"It is hugely disappointing that today's settlement has confirmed that government will not provide any new funding for councils in 2017/18."
LGA press release 20 February 2017
Responding to the final Local Government Finance Settlement published today, Chairman of the Local Government Association Lord Porter said:
"It is hugely disappointing that today's settlement has confirmed that government will not provide any new funding for councils in 2017/18.
"Cuts to New Homes Bonus funding will leave two thirds of councils having to find millions more in savings than expected to plug funding gaps next year.
"Extra council tax income will not bring in anywhere near enough money to prevent the need for continued cutbacks to local services, including social care.
"Almost all social care councils have found it impossible to turn down the chance to raise money for social care through council tax rises in 2017/18. But increasing council tax raises different amounts of money for social care in different parts of the country and the extra income raised will be swallowed up by the cost to councils of paying for the Government's National Living Wage.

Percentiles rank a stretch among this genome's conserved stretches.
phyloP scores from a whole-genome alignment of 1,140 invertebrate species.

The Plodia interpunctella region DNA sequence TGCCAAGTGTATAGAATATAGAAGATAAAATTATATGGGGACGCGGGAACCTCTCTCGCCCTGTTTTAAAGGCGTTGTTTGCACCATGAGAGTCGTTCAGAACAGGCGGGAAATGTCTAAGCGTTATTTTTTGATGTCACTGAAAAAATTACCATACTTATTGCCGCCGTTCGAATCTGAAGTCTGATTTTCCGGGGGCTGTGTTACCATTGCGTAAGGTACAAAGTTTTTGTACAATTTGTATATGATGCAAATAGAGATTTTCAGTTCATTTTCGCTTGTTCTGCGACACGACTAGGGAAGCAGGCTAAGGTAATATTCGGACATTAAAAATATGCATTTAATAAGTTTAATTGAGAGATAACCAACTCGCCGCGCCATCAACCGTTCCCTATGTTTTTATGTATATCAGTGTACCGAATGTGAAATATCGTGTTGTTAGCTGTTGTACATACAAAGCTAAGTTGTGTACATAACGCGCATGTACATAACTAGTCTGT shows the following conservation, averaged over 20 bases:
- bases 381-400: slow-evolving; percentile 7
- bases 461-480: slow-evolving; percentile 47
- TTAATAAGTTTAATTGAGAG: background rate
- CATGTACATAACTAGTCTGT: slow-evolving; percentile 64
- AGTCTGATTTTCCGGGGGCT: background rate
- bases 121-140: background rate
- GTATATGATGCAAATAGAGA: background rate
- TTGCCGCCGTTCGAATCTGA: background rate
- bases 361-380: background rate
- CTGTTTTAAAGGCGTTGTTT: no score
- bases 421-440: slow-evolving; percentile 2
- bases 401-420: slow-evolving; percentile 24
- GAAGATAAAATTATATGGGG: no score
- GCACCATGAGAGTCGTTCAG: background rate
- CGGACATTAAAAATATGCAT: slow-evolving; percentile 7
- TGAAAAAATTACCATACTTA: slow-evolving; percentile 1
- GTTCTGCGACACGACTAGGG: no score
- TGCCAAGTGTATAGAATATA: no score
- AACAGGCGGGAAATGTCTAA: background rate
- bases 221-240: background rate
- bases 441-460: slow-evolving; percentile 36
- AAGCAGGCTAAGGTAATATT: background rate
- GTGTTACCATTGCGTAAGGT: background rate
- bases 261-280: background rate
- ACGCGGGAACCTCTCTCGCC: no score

"Social care faces a funding gap of at least £2.6 billion by 2020. It cannot be left to council taxpayers alone to try and fix this.
"Councils, the NHS, charities and care providers remain united around the desperate need for new government funding for social care. By continuing to ignore these warnings, social care remains in crisis and councils and the NHS continue to be pushed to the financial brink.
"The Government cannot ignore this any longer. Genuinely new government money for social care is urgently needed. Without this, our most vulnerable continue to face an ever uncertain future where they might no longer receive the dignified care and support they deserve, such as help getting dressed or getting out and about, which is crucial to their independence and wellbeing.
"Councils face an overall £5.8 billion funding gap by 2020. This will push councils perilously close to the financial edge over the next few years and force them all to make significant reductions to the local services communities rely on, including filling potholes, collecting waste, maintaining our parks and green spaces and running children's centres, leisure centres and libraries, to plug growing funding gaps."
"If our cherished local services are to survive the next few years and beyond, it is imperative that the Government now uses the Spring Budget to take urgent steps to improve the immediate funding outlook for local government and secure its financial sustainability in the long-term."